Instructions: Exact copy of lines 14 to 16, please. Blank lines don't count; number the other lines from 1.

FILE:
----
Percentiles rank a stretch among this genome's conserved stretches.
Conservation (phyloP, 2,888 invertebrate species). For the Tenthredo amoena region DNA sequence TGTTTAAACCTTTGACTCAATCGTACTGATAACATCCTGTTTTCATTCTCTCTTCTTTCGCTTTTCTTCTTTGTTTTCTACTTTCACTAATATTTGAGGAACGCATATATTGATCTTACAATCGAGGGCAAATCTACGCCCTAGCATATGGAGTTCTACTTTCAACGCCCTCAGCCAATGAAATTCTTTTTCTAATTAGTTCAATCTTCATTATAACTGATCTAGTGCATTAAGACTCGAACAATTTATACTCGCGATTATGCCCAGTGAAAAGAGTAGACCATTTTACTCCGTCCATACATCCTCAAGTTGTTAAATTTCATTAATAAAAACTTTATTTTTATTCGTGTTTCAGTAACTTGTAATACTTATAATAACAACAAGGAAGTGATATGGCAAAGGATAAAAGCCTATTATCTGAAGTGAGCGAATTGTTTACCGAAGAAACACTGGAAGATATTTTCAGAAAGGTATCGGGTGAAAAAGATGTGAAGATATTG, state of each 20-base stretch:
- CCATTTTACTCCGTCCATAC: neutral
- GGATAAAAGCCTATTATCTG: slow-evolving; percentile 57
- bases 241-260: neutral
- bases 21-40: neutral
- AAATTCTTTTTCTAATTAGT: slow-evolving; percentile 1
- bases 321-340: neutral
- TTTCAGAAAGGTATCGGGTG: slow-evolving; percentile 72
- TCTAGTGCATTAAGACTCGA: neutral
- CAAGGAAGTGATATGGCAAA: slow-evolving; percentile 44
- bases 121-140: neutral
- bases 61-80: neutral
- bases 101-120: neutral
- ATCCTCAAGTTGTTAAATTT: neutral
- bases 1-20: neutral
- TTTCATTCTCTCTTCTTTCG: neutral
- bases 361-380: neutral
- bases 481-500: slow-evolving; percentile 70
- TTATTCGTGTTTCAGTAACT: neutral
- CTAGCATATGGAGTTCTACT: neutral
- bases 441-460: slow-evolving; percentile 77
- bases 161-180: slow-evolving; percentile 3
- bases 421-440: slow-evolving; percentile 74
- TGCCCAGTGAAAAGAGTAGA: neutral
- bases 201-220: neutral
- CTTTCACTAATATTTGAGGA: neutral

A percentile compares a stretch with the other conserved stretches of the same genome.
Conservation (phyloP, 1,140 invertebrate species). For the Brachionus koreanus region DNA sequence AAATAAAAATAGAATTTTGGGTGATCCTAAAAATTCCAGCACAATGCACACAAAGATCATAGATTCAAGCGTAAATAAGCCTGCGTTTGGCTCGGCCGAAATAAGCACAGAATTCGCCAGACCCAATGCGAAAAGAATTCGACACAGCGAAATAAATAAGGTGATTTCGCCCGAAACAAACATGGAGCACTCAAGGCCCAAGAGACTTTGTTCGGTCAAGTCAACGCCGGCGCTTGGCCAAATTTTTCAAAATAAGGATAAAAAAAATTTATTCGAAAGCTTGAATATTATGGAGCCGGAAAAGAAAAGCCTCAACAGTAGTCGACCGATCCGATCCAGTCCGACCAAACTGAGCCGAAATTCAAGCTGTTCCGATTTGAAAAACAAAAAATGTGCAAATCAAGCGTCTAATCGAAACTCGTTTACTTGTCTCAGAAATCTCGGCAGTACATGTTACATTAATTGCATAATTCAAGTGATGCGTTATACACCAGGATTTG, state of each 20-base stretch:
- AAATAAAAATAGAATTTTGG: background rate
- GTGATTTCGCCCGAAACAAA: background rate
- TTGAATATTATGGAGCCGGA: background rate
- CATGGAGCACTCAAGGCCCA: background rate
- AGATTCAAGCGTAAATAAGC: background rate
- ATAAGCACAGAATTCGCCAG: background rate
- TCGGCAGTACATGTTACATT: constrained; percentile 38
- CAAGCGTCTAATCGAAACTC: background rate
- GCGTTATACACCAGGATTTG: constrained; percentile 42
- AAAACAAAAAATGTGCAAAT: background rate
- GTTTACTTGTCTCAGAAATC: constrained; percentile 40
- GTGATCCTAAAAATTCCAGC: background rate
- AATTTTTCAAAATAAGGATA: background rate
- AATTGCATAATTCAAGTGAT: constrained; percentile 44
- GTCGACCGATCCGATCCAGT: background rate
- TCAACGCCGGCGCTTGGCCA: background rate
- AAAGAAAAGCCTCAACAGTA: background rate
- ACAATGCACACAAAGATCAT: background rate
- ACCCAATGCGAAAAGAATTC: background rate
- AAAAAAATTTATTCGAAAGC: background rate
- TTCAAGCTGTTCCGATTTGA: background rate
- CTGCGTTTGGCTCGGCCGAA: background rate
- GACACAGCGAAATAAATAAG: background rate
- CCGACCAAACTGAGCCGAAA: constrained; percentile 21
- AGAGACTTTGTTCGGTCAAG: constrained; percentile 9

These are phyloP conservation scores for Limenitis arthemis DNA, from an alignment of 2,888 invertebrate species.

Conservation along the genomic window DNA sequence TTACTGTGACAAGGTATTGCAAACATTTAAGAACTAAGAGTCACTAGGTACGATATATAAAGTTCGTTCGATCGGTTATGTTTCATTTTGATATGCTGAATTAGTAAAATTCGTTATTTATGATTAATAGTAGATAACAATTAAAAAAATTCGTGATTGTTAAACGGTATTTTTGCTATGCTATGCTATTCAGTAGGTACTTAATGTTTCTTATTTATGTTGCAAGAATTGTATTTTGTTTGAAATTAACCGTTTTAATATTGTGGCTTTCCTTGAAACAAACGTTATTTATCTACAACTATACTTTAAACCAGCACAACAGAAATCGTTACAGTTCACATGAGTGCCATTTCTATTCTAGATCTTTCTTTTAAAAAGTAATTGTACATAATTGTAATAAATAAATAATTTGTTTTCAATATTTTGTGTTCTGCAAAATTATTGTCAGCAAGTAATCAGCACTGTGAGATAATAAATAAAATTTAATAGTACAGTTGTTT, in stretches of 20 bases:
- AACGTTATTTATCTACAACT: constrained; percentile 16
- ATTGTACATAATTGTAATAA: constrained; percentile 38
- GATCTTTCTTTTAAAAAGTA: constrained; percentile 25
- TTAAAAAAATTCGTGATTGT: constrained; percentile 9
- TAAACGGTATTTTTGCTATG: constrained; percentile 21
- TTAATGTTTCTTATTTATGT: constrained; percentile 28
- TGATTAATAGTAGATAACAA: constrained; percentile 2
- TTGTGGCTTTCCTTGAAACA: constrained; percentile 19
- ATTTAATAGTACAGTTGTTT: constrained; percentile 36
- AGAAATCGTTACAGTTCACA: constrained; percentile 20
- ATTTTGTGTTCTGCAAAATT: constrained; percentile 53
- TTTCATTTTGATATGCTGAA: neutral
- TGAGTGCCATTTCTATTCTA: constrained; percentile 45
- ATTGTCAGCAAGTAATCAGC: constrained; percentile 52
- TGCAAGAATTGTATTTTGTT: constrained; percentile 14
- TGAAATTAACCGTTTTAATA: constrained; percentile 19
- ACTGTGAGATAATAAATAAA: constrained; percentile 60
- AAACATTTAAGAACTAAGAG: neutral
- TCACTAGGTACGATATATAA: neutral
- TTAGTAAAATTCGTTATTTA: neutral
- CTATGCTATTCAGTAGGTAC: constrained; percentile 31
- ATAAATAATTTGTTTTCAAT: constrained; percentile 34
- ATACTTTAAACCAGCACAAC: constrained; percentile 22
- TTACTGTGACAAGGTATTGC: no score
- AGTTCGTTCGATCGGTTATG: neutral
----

- bases 101-120: neutral
- ATCCTCAAGTTGTTAAATTT: neutral
- bases 1-20: neutral